Half of Canada’s Young Adults Gave Up On Homeownership: Mortgage Pros

Half of Canada’s Young Adults Gave Up On Homeownership: Mortgage Pros

Canada’s potential first-time homebuyers are increasingly giving up on homeownership. Mortgage Pros Canada (Mortgage Pros) conducted its semi-annual State of The Housing Market survey, and among the key insights was the decline in home-buying aspirations. Nearly half of renters no longer believe buying a home is possible, with a large share of young adults considering dumping their province for a more affordable place. 

Young Adults Increasingly See Homeownership As Impossible

Canadians are losing hope when it comes to buying a home. Nearly half (48%) of non-homeowners surveyed don’t see themselves ever being able to buy a home. It’s a sharp increase of 15 points compared to just six months ago, as Canada remains near its worst level of affordability ever. 

Only a small share of non-owners plan to purchase anytime soon. Less than 1 in 5 (17%) non-owners plan to buy their first home within the next 24 months, down 5 points from a year before. That seems high, but intentions aren’t quite accomplishments. Only a fraction will be able to hit their goal, and with the rapid erosion of intentions—it can be lower in another six months. 

As bad as that is, the good news is it’s better than the press release delivered by Mortgage Pros. Their headline read, “Half of Canadians think they will never be able to buy a home.” Considering more than half of Canada is already in owner-occupied housing, that’s hard. The burden largely falls on young adults, especially recent immigrants. 

2 In 5 Canadians Want To Leave Their Province For Affordability  

The burden on young adults is clear by the number of Canadians looking to relocate. Non-owners (42%) were twice as likely as owners (22%) to consider moving to a new province for affordability. The organization said this skewed to younger adults, with half of Gen Z and a third of Millennials considering a move. A credit bubble means stretched affordability in most regions, but stretched in New Brunswick may seem affordable to Ontario incomes.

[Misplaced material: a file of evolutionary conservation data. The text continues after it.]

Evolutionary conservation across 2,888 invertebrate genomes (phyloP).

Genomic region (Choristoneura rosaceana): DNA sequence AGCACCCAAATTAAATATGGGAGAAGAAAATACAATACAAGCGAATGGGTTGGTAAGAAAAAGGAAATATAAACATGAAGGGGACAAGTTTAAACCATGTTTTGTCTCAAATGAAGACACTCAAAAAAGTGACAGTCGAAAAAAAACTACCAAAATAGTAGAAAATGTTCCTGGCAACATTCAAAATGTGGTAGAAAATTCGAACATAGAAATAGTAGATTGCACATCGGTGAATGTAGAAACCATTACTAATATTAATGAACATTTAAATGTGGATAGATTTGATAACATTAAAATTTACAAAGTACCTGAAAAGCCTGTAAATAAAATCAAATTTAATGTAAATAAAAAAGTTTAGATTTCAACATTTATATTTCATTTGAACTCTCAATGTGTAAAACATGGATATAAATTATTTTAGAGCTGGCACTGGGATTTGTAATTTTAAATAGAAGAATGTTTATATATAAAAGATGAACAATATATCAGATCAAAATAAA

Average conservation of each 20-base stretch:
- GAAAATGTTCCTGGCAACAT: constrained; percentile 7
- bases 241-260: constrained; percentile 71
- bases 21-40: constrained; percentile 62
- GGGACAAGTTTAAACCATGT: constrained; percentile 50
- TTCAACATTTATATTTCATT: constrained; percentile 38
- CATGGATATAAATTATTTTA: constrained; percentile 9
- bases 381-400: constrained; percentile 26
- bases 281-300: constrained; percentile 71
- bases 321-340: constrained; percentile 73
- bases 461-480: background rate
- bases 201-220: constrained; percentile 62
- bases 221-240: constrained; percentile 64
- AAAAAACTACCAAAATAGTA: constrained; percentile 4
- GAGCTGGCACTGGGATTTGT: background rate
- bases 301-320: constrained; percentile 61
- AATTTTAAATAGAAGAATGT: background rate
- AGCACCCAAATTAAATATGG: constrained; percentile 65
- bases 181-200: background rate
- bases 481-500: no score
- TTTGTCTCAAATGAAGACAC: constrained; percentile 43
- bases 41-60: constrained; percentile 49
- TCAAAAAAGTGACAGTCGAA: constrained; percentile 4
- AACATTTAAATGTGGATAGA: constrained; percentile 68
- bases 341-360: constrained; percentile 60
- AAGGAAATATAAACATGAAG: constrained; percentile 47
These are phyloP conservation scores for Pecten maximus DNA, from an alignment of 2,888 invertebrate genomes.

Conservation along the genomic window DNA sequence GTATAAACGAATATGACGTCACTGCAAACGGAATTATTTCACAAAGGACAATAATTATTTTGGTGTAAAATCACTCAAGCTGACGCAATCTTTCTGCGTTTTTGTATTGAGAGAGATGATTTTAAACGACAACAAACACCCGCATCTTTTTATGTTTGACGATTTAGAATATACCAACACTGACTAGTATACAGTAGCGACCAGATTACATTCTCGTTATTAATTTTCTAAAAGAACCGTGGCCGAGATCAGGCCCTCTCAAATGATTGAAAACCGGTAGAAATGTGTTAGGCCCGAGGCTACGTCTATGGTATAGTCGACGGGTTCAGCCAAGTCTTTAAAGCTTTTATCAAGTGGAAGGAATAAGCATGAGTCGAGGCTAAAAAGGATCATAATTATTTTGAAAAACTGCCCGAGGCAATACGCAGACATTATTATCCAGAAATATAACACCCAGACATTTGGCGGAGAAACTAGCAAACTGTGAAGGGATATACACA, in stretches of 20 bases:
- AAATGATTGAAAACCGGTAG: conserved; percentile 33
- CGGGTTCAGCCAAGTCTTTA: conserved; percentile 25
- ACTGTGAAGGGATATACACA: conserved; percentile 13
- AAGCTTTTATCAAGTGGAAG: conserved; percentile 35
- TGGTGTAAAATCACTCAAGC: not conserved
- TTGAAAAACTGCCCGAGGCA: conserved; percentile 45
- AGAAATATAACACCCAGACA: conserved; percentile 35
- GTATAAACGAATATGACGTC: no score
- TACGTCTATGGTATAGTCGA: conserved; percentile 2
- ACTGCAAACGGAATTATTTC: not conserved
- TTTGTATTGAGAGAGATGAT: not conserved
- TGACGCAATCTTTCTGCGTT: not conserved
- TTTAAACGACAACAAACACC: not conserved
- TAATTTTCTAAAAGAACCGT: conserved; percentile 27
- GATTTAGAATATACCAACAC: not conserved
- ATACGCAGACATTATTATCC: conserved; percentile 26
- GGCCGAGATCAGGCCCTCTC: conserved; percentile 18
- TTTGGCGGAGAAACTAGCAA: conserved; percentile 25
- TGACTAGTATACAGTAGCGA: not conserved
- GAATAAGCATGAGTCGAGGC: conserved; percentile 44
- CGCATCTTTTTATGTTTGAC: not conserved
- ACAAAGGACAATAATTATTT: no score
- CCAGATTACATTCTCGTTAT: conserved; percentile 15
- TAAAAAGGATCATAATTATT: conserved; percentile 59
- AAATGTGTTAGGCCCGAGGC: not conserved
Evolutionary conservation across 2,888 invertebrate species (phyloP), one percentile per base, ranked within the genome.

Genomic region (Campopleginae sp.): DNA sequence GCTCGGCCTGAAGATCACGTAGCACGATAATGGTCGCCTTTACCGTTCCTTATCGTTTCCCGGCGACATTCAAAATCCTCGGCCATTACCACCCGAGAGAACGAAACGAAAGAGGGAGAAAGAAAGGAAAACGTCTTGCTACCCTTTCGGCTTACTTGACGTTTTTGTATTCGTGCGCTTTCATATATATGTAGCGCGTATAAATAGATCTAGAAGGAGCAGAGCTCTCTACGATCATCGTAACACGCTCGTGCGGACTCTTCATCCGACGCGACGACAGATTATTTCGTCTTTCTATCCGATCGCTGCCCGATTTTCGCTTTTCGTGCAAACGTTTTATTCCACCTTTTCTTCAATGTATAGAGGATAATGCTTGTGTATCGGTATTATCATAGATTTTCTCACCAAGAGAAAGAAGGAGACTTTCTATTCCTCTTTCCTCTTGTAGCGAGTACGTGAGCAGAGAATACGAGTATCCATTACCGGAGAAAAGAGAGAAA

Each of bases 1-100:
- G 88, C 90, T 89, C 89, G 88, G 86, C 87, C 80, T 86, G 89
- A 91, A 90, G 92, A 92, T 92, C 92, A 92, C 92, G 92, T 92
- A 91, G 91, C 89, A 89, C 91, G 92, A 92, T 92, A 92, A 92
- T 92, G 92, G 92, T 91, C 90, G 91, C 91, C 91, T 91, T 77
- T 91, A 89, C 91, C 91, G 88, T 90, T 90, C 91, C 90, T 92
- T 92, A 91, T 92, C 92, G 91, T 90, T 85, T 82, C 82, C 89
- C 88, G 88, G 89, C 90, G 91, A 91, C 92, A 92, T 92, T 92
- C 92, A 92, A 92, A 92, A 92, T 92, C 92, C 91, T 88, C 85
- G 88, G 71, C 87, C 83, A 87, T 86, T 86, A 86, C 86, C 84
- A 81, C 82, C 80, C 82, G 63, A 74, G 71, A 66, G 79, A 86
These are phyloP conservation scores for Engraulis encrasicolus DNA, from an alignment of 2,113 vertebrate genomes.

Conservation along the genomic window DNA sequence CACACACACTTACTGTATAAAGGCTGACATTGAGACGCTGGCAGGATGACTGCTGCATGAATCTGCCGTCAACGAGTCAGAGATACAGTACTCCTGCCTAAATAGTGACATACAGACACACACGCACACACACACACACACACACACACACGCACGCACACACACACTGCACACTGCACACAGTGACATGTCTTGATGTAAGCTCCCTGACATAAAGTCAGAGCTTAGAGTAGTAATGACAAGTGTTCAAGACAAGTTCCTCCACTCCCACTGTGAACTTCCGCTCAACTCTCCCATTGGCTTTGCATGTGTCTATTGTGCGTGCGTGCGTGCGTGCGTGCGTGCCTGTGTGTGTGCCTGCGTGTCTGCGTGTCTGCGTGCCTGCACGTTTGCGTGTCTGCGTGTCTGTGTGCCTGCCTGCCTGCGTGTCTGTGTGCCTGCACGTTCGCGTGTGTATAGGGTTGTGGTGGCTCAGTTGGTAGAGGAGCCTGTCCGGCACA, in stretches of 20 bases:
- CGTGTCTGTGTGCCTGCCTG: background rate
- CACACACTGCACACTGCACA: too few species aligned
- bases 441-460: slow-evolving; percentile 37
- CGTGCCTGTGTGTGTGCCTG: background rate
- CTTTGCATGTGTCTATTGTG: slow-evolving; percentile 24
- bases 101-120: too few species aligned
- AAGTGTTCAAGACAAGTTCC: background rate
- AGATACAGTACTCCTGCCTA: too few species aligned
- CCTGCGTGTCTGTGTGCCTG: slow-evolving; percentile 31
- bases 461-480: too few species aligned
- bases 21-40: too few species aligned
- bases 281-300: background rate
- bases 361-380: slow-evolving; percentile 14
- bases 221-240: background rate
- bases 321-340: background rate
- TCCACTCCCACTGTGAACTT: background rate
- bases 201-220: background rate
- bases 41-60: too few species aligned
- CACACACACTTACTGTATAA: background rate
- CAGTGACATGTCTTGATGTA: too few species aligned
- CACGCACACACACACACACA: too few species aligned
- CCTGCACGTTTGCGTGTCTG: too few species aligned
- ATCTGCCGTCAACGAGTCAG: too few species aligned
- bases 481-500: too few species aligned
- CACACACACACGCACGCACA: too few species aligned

Prospective First-Time Buyers Still Don’t Understand Interest Rates 

Another key insight is that non-owners don’t quite understand the relationship between housing affordability and interest rates. Three-quarters (77%) of non-owners believe rising rates hinder their buying plans. About 57% of non-owners feel that increasing rates will delay their purchase or force them to buy a less expensive property. The last point may be partially true. 

Lower interest rates on the same amount of debt is more affordable. However, low rates don’t operate in a vacuum—they influence demand. Most importantly, they affect the type of demand. 

The recent market is a great example, where buyers faced record low rates. The share of first-time buyers fell as investors outcompeted them. Low rates don’t just help first-time buyers but increase leverage and profitability for investors, too. Cheaper rates but more competition and fast-rising prices come with the territory. This makes it harder to actually purchase a home. 

Bank of Canada (BoC) research also found that 30 years of lower rates didn’t improve affordability. Instead, the additional leverage was captured, helping to fuel higher home prices. Whoops. 

Higher interest rates, on the other hand, reduce profitability for investors. This results in less competition and lower prices—thus improving affordability. It’s the only way that home prices have historically been able to fall in real terms. The evidence just isn’t popular with the real estate industry.